Nearly infinitely variable twisties!

Lummi has been trying out this stuff.

Basically it is a composite material that is an excellent insulator when uncompressed and will transmit heavy currents when compressed.

Sounds interesting - cut into 18mm discs you should get an almost indestructible variable brightness switch. The paper seems to think that heating isn't an issue.

Wonder what it costs?

That's pretty neat. Thanks for posting it.

It's really cheap, and the science principle underneath are delectable.

however its application for lights is somewhat limited by the nonlinear resistance to force (though this kind of works for lighting), the magnitude of forces needed, residual resistance, and the fact it's still a resistor. A light basically has to be fairly well made I think to make it work.

The best really cheap way to do variable lights is already available either with the mode controller/pwm or through the sense pin on regulators, but it's a problem of motivation rather than any tech limitation that they're not common.

Ok, I've thought about it, and it probably wouldn't be that bad even for the cheap lights we have. Basically you just glue it to the center + terminal of the driver boards and it should more or less work pretty well.

Anyone in the UK interested in a group buy? It's only out to a few bucks for each person given it's like 80 or pills so for 10pounds. I'd buy it myself but their international shipping looks a bit nebulous. Or I suppose if enough people in the US were interested I can ship out and split the costs from the UK since these basically fit in any 1st class envelope.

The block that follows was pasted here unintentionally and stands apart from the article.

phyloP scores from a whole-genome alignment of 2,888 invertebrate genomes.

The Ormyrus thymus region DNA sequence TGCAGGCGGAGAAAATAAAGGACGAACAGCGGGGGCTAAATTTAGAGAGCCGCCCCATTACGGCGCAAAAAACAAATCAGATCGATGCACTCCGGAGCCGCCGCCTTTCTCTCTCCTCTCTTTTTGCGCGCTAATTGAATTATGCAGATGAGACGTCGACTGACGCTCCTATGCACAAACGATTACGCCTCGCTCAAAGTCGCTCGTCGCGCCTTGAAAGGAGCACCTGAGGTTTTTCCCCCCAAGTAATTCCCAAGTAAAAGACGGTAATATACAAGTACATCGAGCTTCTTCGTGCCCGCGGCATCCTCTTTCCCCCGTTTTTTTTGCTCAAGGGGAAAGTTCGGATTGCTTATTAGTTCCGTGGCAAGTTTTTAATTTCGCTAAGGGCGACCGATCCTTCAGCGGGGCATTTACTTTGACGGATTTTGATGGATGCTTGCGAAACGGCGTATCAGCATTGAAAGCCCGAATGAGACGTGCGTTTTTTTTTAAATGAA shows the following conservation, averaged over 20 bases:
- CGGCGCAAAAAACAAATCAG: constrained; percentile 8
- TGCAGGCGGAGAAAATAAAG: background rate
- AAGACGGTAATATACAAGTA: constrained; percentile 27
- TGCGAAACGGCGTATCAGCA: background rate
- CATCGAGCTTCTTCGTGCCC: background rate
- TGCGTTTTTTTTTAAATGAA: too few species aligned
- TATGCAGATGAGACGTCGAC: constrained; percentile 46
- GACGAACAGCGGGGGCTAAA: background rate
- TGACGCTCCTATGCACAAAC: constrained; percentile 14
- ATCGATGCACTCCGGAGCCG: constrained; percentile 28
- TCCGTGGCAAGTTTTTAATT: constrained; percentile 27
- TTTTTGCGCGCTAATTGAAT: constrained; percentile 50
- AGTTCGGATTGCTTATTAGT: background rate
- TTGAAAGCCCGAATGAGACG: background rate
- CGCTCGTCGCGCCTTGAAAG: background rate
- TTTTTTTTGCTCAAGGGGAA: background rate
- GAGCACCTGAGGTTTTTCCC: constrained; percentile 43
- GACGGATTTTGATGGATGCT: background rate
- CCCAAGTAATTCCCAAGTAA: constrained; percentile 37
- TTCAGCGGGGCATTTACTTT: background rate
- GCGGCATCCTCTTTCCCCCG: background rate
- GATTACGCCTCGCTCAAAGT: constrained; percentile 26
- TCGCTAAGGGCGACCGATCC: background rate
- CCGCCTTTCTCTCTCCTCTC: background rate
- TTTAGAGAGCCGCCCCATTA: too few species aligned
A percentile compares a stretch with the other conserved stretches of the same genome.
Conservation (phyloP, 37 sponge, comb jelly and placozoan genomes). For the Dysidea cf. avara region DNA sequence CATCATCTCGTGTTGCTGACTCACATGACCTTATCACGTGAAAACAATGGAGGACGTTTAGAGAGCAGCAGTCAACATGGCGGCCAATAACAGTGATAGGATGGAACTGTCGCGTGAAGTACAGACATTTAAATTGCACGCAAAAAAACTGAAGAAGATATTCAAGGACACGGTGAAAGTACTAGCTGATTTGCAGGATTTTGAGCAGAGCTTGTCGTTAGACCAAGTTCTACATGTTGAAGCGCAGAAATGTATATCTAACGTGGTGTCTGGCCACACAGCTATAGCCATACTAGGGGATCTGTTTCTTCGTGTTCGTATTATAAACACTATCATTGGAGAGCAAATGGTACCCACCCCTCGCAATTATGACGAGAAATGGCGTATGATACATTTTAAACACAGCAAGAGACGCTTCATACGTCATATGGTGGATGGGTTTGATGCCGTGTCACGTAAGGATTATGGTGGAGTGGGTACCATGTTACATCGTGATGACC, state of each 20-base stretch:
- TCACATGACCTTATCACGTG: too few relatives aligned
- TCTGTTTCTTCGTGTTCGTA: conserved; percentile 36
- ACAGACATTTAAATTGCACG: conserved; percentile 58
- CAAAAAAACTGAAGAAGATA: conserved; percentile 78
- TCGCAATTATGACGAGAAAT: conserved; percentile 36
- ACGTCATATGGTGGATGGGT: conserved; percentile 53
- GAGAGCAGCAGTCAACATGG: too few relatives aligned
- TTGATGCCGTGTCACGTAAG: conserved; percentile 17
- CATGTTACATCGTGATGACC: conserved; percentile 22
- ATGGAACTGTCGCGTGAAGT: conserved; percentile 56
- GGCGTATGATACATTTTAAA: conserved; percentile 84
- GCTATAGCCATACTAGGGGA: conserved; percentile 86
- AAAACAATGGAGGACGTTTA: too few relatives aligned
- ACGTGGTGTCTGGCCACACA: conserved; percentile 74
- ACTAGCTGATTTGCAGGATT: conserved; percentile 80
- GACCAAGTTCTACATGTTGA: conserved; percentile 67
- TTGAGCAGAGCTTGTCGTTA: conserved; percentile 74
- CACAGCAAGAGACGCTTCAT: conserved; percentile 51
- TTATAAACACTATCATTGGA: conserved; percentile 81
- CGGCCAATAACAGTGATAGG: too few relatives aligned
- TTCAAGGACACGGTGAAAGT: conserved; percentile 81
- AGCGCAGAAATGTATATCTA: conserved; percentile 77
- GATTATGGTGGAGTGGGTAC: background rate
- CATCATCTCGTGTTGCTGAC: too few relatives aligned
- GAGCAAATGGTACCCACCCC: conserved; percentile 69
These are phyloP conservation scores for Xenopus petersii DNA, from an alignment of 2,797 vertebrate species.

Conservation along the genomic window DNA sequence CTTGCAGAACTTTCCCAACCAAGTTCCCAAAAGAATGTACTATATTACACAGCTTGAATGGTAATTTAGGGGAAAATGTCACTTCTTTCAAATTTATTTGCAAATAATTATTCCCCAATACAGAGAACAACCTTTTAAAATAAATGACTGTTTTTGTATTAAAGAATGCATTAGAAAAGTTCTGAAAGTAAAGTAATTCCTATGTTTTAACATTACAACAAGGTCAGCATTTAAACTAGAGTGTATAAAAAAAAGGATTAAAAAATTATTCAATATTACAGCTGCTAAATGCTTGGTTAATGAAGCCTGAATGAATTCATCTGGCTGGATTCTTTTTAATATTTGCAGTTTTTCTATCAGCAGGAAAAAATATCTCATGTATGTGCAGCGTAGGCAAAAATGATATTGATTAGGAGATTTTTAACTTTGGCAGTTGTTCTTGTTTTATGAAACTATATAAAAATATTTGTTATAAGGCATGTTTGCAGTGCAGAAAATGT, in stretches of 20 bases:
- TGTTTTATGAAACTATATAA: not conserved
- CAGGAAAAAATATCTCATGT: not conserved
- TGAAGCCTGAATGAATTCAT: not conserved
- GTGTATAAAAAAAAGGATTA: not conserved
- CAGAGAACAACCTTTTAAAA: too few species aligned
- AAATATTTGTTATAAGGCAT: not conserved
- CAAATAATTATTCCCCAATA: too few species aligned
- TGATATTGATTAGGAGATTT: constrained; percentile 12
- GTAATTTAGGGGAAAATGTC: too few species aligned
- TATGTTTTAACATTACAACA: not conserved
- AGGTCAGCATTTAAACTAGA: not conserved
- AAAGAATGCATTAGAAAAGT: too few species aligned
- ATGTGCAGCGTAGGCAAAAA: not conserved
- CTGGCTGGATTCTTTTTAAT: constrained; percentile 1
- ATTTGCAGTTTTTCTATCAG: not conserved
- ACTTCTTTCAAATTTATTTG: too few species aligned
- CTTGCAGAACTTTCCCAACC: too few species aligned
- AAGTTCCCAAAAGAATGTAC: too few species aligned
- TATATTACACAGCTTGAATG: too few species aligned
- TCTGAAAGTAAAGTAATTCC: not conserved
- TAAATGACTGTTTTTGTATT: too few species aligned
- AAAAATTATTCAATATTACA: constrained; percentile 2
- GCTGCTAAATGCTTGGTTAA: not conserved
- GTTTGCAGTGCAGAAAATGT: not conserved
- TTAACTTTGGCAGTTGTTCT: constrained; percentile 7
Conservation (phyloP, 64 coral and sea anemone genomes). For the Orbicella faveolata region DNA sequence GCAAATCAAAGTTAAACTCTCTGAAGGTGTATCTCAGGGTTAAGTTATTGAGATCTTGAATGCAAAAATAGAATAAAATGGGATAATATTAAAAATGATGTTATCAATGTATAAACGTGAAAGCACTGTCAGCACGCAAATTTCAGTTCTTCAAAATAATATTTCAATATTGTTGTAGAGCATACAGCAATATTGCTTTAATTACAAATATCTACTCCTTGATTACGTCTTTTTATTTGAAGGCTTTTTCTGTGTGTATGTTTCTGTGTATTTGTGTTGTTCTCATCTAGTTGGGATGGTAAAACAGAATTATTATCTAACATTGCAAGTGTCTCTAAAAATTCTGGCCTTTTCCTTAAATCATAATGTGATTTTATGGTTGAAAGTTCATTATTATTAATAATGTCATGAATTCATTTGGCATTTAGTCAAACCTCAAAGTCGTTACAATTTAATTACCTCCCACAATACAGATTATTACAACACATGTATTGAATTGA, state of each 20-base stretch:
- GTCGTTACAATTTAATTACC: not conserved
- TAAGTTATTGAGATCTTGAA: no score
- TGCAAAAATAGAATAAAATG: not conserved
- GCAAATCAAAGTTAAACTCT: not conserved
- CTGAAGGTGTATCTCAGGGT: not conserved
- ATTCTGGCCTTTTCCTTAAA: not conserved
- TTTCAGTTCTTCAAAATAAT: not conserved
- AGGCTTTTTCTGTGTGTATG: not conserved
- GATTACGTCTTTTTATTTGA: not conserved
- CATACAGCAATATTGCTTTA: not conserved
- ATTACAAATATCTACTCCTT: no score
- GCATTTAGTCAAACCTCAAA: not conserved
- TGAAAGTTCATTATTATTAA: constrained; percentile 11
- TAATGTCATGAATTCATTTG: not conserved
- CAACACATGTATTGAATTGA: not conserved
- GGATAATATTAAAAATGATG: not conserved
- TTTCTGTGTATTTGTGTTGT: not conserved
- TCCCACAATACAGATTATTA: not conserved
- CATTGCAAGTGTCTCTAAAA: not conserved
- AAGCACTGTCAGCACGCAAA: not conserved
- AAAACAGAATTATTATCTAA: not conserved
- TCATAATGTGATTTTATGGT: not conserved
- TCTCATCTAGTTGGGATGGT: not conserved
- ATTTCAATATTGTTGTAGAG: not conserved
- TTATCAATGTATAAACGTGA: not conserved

Their postage charges are outrageous for shipping outside the UK. Their minimum order would work out at about $80 delivered to the US.

I have ordered 70 pills at a cost of just under £16 including delivery which works out to about 36 US cents each plus postage to you.

I think they make these things to order so we are looking at China-type delivery times, but maybe not.

Anyone wants some to experiment with - PM me.

Very interesting in did, so in theory you can make a direct driver variable just twisting the body if the rubber pill is located where agentex say above.

The quid is how 'sensible' this stuff is since the battery need some force to make contact anyway.

The very old rheostat's way to control power is not that bad, the Led Lenser headlamp have one and work pretty fine.

I have a CA little engine from 1900 with a rheostat wired in a rectangular piece of stone working good despite his 110 years old.

Many thanks for the news.

A supply of the pills has arrived while I was stranded in the south. The pills are minute!

I was due at work 6 minutes ago so no time to play just now.

First thought, the Tank007 E07 might be a good candidate for trying this stuff out. Its heavy current draw is a turn-off for some.

Can show a photo of one of those please?

Here you go.

This is all 70 of them. Each individual square is about 3-4mm on a side and about 1.5mm thick.

Here is one on the positive contact of one of my beater NiMH cells.

And from the side to show thickness.

Installation is tricky. Obviously you can't use a non-conducting adhesive and these little things seem to leap for freedom every chance they get. I'm going to try a sandwich between two coins of less than 14mm diameter to see if that works better. Or look at some light with a spring post rather than a spring at the tail end.

Maybe glued over the edge on a equally thick rubber with a hole made 'ad hoc' could work.

Would be interesting know the resistance of the stuff half pressed and full pressed, the range must be between 35 ω or less to 0 ω if not has this range I doubt could be used to control a power led.

Not that easy to measure with a multimeter, but I got a reading of 2.5megohms with the probes just touching it. Which may be the conductivity of the wooden desktop.

Sandwiching it between two coins to prevent the very sharp meter probes from destroying the rubbery material I got a resistance of more than my meter could measure >50megohms down to <0.1ohm with a couple of kilograms of pressure.

That's a good idea, I think I have some old inner tubes somewhere which might suit for attaching the stuff